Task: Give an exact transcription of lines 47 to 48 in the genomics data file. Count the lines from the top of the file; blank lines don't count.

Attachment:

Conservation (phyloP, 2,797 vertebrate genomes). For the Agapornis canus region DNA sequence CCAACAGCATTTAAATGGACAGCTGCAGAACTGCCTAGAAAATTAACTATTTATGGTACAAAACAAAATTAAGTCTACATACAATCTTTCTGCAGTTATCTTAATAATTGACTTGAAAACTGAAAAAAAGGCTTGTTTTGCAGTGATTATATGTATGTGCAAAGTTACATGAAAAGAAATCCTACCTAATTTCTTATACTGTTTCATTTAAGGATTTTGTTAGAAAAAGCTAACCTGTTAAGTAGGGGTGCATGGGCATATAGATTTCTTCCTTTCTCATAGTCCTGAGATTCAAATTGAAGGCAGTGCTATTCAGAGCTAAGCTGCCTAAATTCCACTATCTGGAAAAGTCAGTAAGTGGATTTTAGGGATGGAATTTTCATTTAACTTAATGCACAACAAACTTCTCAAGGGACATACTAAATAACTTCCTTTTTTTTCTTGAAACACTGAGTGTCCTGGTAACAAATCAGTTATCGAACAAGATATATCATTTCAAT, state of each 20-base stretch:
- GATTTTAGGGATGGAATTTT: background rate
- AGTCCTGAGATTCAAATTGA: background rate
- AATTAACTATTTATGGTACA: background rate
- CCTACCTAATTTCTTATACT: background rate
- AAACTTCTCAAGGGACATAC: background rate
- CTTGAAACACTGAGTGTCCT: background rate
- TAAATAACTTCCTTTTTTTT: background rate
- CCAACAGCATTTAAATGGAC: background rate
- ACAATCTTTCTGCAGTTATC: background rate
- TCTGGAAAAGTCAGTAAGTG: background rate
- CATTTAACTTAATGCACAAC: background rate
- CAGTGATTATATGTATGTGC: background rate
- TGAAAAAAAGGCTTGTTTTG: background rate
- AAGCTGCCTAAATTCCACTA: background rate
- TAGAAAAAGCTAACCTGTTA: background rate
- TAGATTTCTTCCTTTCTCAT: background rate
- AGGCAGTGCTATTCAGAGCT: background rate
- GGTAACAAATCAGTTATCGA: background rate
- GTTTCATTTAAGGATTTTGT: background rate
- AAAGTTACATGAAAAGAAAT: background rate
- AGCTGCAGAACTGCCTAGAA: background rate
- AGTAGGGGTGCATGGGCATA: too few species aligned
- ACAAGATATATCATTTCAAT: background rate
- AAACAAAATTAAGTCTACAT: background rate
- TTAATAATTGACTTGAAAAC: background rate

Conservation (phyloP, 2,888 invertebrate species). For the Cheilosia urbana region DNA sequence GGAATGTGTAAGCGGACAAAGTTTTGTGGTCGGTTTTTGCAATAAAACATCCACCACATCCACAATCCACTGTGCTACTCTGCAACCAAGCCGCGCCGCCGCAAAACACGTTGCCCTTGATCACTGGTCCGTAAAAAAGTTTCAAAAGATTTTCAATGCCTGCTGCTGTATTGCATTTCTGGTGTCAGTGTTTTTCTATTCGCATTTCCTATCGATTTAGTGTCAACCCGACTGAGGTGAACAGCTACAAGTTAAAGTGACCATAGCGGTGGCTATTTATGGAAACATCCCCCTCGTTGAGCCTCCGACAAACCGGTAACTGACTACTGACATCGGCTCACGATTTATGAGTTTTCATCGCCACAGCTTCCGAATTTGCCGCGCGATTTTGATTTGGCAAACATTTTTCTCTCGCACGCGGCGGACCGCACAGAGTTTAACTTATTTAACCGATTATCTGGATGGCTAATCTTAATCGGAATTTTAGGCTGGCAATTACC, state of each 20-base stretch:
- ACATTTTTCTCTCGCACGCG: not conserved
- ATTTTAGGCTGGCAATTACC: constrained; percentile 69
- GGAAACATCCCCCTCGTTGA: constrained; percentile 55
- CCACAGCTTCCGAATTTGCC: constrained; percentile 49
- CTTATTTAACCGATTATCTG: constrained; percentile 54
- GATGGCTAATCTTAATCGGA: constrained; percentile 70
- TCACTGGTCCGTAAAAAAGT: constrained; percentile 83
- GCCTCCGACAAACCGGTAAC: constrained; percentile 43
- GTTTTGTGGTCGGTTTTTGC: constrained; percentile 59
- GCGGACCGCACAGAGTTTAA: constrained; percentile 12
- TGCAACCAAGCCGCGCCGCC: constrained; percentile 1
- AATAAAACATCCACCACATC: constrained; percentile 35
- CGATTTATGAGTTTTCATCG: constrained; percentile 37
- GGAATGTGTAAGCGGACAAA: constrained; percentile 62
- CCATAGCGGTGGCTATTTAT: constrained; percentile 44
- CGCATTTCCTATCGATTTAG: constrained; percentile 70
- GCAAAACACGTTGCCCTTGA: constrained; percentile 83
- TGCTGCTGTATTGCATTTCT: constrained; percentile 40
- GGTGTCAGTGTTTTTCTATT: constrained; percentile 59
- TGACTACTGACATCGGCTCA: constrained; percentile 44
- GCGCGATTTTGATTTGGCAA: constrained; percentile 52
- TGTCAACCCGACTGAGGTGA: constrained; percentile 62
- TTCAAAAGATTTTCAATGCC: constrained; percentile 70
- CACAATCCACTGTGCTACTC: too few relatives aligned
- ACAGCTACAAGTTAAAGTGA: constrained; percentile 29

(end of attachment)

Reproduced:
- TGACTACTGACATCGGCTCA: constrained; percentile 44
- GCGCGATTTTGATTTGGCAA: constrained; percentile 52